The following result shows that in every little interval of real numbers there is at least one rational number. Consequently, in every little interval of real numbers, there are infinitely many rational numbers! This is what is meant by rational numbers lie "densely" in real numbers.

Moreover, the result demonstrates in theory that every real number can be arbitrarily well approximated by rational numbers. As an practical example, take the decimal representation of the irrational number $$\pi=3.1415\ldots$$ which can be also interpreted as an approximation using the rational numbers $3,$ $3.1,$ $3.14,$ $3.141,$ $3.1415,$ ...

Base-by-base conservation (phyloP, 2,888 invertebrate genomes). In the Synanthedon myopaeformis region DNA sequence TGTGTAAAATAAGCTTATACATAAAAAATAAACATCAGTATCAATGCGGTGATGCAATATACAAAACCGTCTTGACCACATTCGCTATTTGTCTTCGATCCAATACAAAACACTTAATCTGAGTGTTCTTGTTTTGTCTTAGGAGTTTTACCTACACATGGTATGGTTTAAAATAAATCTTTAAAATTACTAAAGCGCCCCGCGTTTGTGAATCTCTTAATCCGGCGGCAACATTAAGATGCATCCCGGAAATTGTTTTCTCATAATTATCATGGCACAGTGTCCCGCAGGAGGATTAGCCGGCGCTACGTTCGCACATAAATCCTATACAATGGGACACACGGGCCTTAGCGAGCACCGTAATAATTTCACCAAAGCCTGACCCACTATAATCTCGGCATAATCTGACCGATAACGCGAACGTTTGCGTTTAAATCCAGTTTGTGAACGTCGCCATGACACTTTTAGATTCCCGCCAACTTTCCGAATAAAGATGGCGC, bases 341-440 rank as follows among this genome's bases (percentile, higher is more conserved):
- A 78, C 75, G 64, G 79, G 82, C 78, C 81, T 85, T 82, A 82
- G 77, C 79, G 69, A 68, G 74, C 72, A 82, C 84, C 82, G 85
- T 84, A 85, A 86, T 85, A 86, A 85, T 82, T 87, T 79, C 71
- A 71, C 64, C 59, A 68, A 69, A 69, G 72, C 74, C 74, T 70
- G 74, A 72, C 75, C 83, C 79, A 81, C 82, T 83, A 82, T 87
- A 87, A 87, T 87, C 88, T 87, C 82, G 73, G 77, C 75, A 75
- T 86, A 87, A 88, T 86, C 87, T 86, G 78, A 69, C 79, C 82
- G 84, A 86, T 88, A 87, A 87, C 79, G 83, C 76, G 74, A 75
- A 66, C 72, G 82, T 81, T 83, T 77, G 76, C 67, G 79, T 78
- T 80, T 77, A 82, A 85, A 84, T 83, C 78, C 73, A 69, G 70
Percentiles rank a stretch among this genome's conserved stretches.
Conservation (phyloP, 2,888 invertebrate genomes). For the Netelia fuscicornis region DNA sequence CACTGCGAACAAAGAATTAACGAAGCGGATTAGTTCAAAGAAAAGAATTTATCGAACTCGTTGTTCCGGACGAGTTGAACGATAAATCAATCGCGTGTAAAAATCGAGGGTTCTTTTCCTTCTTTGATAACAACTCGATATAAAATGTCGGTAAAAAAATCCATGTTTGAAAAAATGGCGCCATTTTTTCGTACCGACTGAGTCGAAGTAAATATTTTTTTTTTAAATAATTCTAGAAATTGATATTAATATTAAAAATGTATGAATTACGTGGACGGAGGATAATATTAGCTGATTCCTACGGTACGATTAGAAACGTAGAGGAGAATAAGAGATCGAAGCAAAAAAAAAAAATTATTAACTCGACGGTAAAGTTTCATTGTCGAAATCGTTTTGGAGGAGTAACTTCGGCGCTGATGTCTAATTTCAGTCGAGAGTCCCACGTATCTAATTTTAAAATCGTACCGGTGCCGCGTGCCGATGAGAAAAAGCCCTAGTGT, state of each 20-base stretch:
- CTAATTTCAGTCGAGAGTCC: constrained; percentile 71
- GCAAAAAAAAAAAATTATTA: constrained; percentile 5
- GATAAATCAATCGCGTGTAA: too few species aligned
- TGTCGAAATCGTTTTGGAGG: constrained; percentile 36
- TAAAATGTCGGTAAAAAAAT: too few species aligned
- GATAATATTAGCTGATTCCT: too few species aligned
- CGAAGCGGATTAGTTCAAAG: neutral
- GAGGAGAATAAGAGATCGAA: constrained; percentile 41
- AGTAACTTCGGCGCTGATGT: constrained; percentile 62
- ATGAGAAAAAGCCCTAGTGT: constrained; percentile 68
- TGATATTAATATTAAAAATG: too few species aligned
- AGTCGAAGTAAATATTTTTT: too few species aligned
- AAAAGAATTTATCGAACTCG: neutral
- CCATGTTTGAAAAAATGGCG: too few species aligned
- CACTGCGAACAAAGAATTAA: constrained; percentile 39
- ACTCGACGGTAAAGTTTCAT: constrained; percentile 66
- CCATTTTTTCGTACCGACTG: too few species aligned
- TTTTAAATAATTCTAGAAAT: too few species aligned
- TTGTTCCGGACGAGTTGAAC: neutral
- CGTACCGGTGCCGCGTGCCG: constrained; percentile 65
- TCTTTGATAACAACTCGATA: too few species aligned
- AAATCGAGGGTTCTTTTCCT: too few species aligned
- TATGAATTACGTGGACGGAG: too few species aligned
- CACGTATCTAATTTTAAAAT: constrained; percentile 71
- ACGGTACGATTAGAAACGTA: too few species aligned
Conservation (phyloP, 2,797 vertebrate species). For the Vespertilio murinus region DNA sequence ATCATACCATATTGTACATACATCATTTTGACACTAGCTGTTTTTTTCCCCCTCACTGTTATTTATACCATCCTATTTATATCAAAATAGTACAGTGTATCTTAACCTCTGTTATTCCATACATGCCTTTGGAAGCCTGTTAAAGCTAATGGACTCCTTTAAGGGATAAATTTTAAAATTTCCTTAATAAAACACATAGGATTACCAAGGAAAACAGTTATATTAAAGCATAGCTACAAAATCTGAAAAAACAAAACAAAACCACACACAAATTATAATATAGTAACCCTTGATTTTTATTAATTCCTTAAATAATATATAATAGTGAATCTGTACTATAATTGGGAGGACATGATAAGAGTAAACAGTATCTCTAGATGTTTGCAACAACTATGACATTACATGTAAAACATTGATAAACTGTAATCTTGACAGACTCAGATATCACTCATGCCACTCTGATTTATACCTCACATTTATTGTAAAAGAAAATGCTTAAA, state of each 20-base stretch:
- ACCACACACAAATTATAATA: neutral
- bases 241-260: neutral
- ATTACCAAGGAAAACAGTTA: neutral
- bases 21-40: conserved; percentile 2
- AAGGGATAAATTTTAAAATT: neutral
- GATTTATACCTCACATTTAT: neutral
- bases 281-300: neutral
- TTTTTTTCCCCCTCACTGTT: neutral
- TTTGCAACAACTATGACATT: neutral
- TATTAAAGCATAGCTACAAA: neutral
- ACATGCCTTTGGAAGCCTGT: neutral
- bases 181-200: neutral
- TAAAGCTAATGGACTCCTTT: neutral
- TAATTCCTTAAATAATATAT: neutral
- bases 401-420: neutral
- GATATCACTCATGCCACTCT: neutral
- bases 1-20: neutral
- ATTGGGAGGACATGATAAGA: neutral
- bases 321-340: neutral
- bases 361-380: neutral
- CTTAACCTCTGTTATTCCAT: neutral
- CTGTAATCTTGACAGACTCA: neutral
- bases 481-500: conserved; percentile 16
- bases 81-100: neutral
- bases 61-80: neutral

applicability: $\mathbb {Q}$

Proposition: Rational Numbers are Dense in Real Numbers

Let $x\in\mathbb R$ be any real number and let $\epsilon > 0$ be (an arbitrarily small) real number. Let $]x-\epsilon, x+\epsilon[$ be the open real interval containing the real number $x$. Then there is at least one rational number $q\in\mathbb Q$ with $q\in]x-\epsilon, x+\epsilon[$.

Because of this property, the rational numbers $\mathbb Q$ are set to be dense in the set of the real numbers $\mathbb R$.

Proofs: 1

Chapters: 1
Explanations: 2

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  1. Forster Otto: "Analysis 1, Differential- und Integralrechnung einer Veränderlichen", Vieweg Studium, 1983